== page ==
ABSTRACT This work investigated the origin and development of microcirculation in the rat humeral head and the expression of vascular endothelial growth factor (VEGF) as a factor supporting the vascular growth and the development of the secondary ossification centers. Sixty rats aging 1, 3–4, 6–8, 11, and 21 days, 5 weeks, and 4 and 8 months were used. Samples of humeral head were collected for histolgy and immunohistochemistry for VEGF. Some animals were perfused with Mercox resin in order to obtain vascular corrosion casts (vcc) observed by scanning electron microscopy (SEM). No cartilage canals were present at birth. At 6 days postnatal, blood vessels coming from the perichondrium and the region near the capsule attachment invaded the cartilage; at 11 days postnatal, signs of calcification were present and within the third week some bone trabeculae were formed. Just before the vascular invasion of the epiphysis, a positive reaction for VEGF was localized in chondrocytes of the epiphyseal cartilage close to the capsule insertion. During the development and expansion of the secondary ossification center, VEGF expression was higher in chondrocytes but decreased when epiphysis was diffusely ossified. VEGF was expressed also by mesenchymal cells present in and around the fibrous tissue where the secondary ossification center will develop. SEM vcc confirmed that vessels penetrating into the epiphysis arose merely from the periosteal and the capsular networks, and vascular connections with the diaphyseal circulation were not evident. These observations demonstrated that VEGF production by chondrocytes begun some days after birth, supported the rapid vascular growth from the surrounding soft tissues, and was chronologically related to the development of the secondary ossification center in rat proximal humerus. Finally, the possible role of VEGF as mediator of angiogenesis and, at least indirectly, as a trigger factor also in the ossification and the bone remodeling of the secondary ossification centers has been discussed. Anat Rec Part A 278A: 419–427, 2004. © 2004 Wiley-Liss, Inc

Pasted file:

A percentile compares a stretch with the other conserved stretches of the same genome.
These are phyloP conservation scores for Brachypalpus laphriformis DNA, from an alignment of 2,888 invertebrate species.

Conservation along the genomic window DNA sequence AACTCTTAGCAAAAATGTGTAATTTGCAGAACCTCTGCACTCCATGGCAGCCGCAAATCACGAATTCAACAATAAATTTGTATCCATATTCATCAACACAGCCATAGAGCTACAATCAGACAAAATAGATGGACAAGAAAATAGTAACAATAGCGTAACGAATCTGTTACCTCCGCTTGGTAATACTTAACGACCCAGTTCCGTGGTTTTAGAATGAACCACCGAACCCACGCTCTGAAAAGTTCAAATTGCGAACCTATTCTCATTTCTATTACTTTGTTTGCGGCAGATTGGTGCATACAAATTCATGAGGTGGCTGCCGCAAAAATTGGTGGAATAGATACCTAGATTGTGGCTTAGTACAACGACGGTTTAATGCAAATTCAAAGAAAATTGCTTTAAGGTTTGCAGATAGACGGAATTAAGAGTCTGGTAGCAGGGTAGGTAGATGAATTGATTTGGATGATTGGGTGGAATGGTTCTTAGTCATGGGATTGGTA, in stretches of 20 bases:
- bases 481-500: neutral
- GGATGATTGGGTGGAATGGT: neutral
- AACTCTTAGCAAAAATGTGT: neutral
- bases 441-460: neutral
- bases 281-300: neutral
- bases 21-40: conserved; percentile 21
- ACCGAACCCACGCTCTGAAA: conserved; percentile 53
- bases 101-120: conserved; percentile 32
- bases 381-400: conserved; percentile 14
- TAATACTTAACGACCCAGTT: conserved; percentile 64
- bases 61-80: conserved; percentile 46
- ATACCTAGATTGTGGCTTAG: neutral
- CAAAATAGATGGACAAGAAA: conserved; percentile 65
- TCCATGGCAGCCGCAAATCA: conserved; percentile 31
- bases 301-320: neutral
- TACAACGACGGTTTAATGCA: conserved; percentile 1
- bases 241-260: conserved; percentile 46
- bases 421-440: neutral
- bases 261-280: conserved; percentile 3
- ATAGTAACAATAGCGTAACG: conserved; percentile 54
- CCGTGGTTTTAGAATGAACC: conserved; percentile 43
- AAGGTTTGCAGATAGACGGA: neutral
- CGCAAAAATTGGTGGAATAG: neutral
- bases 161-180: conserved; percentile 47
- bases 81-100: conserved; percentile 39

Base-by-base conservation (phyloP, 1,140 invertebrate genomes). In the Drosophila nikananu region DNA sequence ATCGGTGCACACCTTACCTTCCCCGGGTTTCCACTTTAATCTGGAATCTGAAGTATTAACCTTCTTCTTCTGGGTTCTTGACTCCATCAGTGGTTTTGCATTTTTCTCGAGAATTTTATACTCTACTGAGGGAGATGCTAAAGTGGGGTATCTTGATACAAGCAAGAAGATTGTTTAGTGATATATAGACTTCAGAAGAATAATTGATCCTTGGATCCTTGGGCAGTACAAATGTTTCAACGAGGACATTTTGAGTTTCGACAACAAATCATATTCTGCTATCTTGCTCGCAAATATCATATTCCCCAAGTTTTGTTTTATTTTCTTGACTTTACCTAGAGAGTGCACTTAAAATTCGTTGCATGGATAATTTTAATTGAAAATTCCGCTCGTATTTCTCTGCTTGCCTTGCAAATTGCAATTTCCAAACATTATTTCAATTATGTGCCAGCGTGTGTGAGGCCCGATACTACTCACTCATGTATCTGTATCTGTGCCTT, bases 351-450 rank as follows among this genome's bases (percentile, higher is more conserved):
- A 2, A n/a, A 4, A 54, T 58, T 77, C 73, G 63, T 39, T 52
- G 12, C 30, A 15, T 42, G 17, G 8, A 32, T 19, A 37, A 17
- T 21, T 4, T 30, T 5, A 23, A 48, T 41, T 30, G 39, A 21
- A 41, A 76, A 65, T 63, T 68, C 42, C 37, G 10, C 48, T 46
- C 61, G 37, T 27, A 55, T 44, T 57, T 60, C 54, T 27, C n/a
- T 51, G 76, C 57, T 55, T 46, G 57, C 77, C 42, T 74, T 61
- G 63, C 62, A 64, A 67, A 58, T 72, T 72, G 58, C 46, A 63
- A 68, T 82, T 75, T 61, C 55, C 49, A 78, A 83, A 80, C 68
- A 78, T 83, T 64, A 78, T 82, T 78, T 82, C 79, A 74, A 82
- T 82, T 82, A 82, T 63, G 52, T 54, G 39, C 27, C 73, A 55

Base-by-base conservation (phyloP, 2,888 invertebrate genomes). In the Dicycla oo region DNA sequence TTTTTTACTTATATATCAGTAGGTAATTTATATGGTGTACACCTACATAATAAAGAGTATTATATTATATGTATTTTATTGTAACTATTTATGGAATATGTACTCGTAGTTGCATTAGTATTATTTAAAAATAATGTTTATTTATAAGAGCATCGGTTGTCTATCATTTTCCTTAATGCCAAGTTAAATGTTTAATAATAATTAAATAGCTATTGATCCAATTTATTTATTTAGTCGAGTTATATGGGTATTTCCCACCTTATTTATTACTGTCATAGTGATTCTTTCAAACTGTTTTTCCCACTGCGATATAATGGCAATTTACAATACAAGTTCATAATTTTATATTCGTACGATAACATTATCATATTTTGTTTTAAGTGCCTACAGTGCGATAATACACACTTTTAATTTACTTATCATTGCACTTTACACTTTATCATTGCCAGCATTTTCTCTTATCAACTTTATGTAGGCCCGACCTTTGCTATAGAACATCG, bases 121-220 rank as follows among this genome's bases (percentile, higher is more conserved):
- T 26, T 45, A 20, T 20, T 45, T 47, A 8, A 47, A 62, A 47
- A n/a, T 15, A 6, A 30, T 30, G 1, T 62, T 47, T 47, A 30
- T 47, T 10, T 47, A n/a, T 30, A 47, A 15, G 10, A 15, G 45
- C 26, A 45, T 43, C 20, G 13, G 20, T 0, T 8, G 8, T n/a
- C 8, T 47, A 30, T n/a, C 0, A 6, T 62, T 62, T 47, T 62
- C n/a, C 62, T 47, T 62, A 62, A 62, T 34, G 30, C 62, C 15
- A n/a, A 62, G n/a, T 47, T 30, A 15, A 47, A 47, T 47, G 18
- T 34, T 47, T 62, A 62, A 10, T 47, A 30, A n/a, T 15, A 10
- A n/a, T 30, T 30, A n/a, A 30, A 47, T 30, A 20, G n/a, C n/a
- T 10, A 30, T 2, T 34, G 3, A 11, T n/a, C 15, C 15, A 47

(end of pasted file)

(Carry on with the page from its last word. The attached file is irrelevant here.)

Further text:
Development of the microcirculation of the secondary ossification center in rat humeral head

CONTINENZA, Maria Adelaide;
2004

Abstract

ABSTRACT This work investigated the origin and development of microcirculation in the rat humeral head and the expression of vascular endothelial growth factor (VEGF) as a factor supporting the vascular growth and the development of the secondary ossification centers. Sixty rats aging 1, 3–4, 6–8, 11, and 21 days, 5 weeks, and 4 and 8 months were used. Samples of humeral head were collected for histolgy and immunohistochemistry for VEGF. Some animals were perfused with Mercox resin in order to obtain vascular corrosion casts (vcc) observed by scanning electron microscopy (SEM). No cartilage canals were present at birth. At 6 days postnatal, blood vessels coming from the perichondrium and the region near the capsule attachment invaded the cartilage; at 11 days postnatal, signs of calcification were present and within the third week some bone trabeculae were formed. Just before the vascular invasion of the epiphysis, a positive reaction for VEGF was localized in chondrocytes of the epiphyseal cartilage close to the capsule insertion. During the development and expansion of the secondary ossification center, VEGF expression was higher in chondrocytes but decreased when epiphysis was diffusely ossified. VEGF was expressed also by mesenchymal cells present in and around the fibrous tissue where the secondary ossification center will develop. SEM vcc confirmed that vessels penetrating into the epiphysis arose merely from the periosteal and the capsular networks, and vascular connections with the diaphyseal circulation were not evident. These observations demonstrated that VEGF production by chondrocytes begun some days after birth, supported the rapid vascular growth from the surrounding soft tissues, and was chronologically related to the development of the secondary ossification center in rat proximal humerus. Finally, the possible role of VEGF as mediator of angiogenesis and, at least indirectly, as a trigger factor also in the ossification and the bone remodeling of the secondary ossification centers has been discussed. Anat Rec Part A 278A: 419–427, 2004. © 2004 Wiley-Liss, Inc
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Utilizza questo identificativo per citare o creare un link a questo documento: http://hdl.handle.net/11697/7788
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